BY PAM MUELLER
The second annual Conference on Law and Mind Sciences, sponsored by Harvard’s Project on Law and Mind Sciences, led by Professor Jon Hanson, took place in Austin Hall last Saturday, March 8. The conference’s goal is to bring together social scientists and legal scholars to forge ties between the fields and to encourage discussion of research relevant to both disciplines. This year’s conference was entitled “Ideology, Psychology, & Law,” and addressed how ideologies can affect our decisions both as individuals and in the larger context of the legal system.
Approximately 100 attendees listened to presentations by leading social psychologists, including Mahzarin Banaji, Brian Nosek, Aaron Kay, Geoffrey Cohen, and Emily Pronin, Jim Sidanius, and also Yale Law professor Dan Kahan. After each set of presentations, Harvard Law professors Elizabeth Warren, Yochai Benkler, Jennifer Brown, and Joseph Singer engaged the panelists in discussion of how the research could best be applied to the law, whether within the court system or via policymaking.
Professor Banaji began the conference with a brief summary of what she and her team have found regarding the strong predictive power of identifying oneself as liberal or conservative. While she and many presenters tacitly equated ideology, especially conservative ideology, with harmful bias, Professor Nosek argued that ideology is essential to our perception of the world, and helps us to make sense of the millions of bits of information with which we are constantly bombarded.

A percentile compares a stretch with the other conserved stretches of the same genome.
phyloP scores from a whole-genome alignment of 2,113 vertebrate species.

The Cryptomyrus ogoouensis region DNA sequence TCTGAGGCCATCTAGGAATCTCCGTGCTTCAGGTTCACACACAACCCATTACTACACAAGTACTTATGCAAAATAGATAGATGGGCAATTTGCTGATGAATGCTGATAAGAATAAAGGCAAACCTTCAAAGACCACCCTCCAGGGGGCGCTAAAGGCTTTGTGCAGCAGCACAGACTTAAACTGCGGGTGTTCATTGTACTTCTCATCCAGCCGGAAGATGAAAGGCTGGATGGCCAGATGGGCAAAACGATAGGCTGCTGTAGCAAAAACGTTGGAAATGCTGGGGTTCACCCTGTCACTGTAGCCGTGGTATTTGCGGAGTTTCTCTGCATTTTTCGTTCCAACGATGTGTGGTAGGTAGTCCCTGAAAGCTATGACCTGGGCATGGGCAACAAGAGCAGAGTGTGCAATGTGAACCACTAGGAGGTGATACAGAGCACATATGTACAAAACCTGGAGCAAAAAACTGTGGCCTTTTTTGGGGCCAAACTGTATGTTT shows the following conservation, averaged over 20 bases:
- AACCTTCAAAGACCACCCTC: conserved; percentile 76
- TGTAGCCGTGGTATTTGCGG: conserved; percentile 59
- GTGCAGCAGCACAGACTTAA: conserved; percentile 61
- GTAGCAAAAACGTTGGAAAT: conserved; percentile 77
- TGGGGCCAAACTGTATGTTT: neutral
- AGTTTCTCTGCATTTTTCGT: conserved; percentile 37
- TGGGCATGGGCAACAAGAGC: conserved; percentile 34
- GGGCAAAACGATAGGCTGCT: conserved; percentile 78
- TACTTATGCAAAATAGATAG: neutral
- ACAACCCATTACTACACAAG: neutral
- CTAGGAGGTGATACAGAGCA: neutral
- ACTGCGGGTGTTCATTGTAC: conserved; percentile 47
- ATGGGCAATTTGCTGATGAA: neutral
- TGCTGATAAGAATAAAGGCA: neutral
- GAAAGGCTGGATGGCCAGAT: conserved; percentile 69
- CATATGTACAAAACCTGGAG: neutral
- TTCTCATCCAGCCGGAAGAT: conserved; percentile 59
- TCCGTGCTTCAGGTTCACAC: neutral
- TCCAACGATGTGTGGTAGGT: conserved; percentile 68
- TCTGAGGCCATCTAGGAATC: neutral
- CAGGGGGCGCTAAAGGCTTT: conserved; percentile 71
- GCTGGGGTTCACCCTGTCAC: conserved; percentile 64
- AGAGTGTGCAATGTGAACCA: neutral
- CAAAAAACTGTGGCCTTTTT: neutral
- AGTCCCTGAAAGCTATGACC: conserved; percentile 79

The discussions led by law professors provided a new critical perspective for the social psychologists. While unanswered directly by the research, Elizabeth Warren kept up her reputation as an intense questioner by consistently returning to the issue of why social and fiscal conservatism were correlated. Jennifer Brown used her background in dispute resolution and mediation to suggest that one of Geoffrey Cohen’s findings about affirmation of individuals and its effect on arguments could be used to reduce polarization of juries in hotly contested cases with ambiguous facts.
Professor Hanson provided the capstone speech at this year’s conference, speaking about the effect of external situational forces on the creation and promotion of certain ideologies. In addition to leading the Project on Law and Mind Sciences and its two conferences at Harvard Law School, Professor Hanson has worked to bridge the gap between empirical psychological research and legal scholarship in his own work and via his professional relationships with social psychologists.
Professor Hanson and many of the other presenters at both Law and Mind Sciences conferences are also regular contributors to the Project’s blog, “The Situationist” (http://thesituationist.wordpress.com). The Project hopes to make videos of the conference presentations and discussions available online, and will announce this via the Situationist Blog. Those interested in additional research and discussion about the relationship between social psychology and law can also visit the blog.
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